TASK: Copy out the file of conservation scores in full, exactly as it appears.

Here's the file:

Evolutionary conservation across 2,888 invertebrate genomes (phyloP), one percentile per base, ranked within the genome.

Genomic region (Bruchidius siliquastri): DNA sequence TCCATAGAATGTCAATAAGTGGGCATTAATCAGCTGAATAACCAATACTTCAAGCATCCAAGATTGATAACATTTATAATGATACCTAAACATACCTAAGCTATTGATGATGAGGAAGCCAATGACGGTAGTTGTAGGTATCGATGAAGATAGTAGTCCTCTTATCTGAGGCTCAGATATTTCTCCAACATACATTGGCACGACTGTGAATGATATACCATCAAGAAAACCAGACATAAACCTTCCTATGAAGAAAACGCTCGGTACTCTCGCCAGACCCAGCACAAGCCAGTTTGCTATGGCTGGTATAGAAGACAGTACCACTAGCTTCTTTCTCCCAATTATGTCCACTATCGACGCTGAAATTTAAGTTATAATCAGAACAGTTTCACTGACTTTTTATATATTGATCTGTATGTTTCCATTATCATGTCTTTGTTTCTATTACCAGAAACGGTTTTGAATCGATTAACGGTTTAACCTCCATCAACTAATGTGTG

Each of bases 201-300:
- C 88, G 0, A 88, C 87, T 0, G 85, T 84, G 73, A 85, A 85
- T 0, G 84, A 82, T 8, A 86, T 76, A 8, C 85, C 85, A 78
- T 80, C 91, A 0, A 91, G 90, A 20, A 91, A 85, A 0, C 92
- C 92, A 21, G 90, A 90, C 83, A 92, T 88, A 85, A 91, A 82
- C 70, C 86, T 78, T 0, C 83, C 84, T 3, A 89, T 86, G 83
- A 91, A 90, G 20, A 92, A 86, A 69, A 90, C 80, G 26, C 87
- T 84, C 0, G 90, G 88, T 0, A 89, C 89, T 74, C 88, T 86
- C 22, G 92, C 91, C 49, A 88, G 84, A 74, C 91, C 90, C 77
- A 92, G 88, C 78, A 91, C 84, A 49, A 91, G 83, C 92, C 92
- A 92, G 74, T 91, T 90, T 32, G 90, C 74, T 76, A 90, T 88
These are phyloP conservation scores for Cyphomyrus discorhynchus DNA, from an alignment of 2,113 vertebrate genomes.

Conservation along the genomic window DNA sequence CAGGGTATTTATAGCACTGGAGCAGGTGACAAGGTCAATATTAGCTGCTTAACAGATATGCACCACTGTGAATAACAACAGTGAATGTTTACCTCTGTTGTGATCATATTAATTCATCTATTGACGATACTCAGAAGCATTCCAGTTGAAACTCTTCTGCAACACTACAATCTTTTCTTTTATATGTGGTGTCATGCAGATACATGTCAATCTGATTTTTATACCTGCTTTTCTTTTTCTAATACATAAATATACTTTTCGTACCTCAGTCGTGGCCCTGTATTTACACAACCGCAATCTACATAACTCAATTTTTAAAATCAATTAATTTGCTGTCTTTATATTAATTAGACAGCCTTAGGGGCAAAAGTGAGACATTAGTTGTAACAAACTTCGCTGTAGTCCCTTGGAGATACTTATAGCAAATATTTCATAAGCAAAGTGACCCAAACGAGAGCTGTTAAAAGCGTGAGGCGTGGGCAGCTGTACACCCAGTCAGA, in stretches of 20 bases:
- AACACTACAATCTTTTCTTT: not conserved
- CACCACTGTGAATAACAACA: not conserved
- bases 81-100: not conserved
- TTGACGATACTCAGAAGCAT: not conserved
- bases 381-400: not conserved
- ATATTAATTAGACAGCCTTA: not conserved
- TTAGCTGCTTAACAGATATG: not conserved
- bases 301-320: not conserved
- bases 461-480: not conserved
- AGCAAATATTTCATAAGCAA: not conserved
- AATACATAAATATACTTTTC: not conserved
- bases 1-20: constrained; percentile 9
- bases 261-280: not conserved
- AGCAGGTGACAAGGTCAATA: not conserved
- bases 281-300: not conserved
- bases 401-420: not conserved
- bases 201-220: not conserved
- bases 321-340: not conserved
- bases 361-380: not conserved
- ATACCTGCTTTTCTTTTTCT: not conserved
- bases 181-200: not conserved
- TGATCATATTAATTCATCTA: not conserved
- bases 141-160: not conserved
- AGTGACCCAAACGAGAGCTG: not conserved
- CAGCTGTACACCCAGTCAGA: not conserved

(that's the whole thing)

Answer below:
Evolutionary conservation across 2,888 invertebrate genomes (phyloP), one percentile per base, ranked within the genome.

Genomic region (Bruchidius siliquastri): DNA sequence TCCATAGAATGTCAATAAGTGGGCATTAATCAGCTGAATAACCAATACTTCAAGCATCCAAGATTGATAACATTTATAATGATACCTAAACATACCTAAGCTATTGATGATGAGGAAGCCAATGACGGTAGTTGTAGGTATCGATGAAGATAGTAGTCCTCTTATCTGAGGCTCAGATATTTCTCCAACATACATTGGCACGACTGTGAATGATATACCATCAAGAAAACCAGACATAAACCTTCCTATGAAGAAAACGCTCGGTACTCTCGCCAGACCCAGCACAAGCCAGTTTGCTATGGCTGGTATAGAAGACAGTACCACTAGCTTCTTTCTCCCAATTATGTCCACTATCGACGCTGAAATTTAAGTTATAATCAGAACAGTTTCACTGACTTTTTATATATTGATCTGTATGTTTCCATTATCATGTCTTTGTTTCTATTACCAGAAACGGTTTTGAATCGATTAACGGTTTAACCTCCATCAACTAATGTGTG

Each of bases 201-300:
- C 88, G 0, A 88, C 87, T 0, G 85, T 84, G 73, A 85, A 85
- T 0, G 84, A 82, T 8, A 86, T 76, A 8, C 85, C 85, A 78
- T 80, C 91, A 0, A 91, G 90, A 20, A 91, A 85, A 0, C 92
- C 92, A 21, G 90, A 90, C 83, A 92, T 88, A 85, A 91, A 82
- C 70, C 86, T 78, T 0, C 83, C 84, T 3, A 89, T 86, G 83
- A 91, A 90, G 20, A 92, A 86, A 69, A 90, C 80, G 26, C 87
- T 84, C 0, G 90, G 88, T 0, A 89, C 89, T 74, C 88, T 86
- C 22, G 92, C 91, C 49, A 88, G 84, A 74, C 91, C 90, C 77
- A 92, G 88, C 78, A 91, C 84, A 49, A 91, G 83, C 92, C 92
- A 92, G 74, T 91, T 90, T 32, G 90, C 74, T 76, A 90, T 88
These are phyloP conservation scores for Cyphomyrus discorhynchus DNA, from an alignment of 2,113 vertebrate genomes.

Conservation along the genomic window DNA sequence CAGGGTATTTATAGCACTGGAGCAGGTGACAAGGTCAATATTAGCTGCTTAACAGATATGCACCACTGTGAATAACAACAGTGAATGTTTACCTCTGTTGTGATCATATTAATTCATCTATTGACGATACTCAGAAGCATTCCAGTTGAAACTCTTCTGCAACACTACAATCTTTTCTTTTATATGTGGTGTCATGCAGATACATGTCAATCTGATTTTTATACCTGCTTTTCTTTTTCTAATACATAAATATACTTTTCGTACCTCAGTCGTGGCCCTGTATTTACACAACCGCAATCTACATAACTCAATTTTTAAAATCAATTAATTTGCTGTCTTTATATTAATTAGACAGCCTTAGGGGCAAAAGTGAGACATTAGTTGTAACAAACTTCGCTGTAGTCCCTTGGAGATACTTATAGCAAATATTTCATAAGCAAAGTGACCCAAACGAGAGCTGTTAAAAGCGTGAGGCGTGGGCAGCTGTACACCCAGTCAGA, in stretches of 20 bases:
- AACACTACAATCTTTTCTTT: not conserved
- CACCACTGTGAATAACAACA: not conserved
- bases 81-100: not conserved
- TTGACGATACTCAGAAGCAT: not conserved
- bases 381-400: not conserved
- ATATTAATTAGACAGCCTTA: not conserved
- TTAGCTGCTTAACAGATATG: not conserved
- bases 301-320: not conserved
- bases 461-480: not conserved
- AGCAAATATTTCATAAGCAA: not conserved
- AATACATAAATATACTTTTC: not conserved
- bases 1-20: constrained; percentile 9
- bases 261-280: not conserved
- AGCAGGTGACAAGGTCAATA: not conserved
- bases 281-300: not conserved
- bases 401-420: not conserved
- bases 201-220: not conserved
- bases 321-340: not conserved
- bases 361-380: not conserved
- ATACCTGCTTTTCTTTTTCT: not conserved
- bases 181-200: not conserved
- TGATCATATTAATTCATCTA: not conserved
- bases 141-160: not conserved
- AGTGACCCAAACGAGAGCTG: not conserved
- CAGCTGTACACCCAGTCAGA: not conserved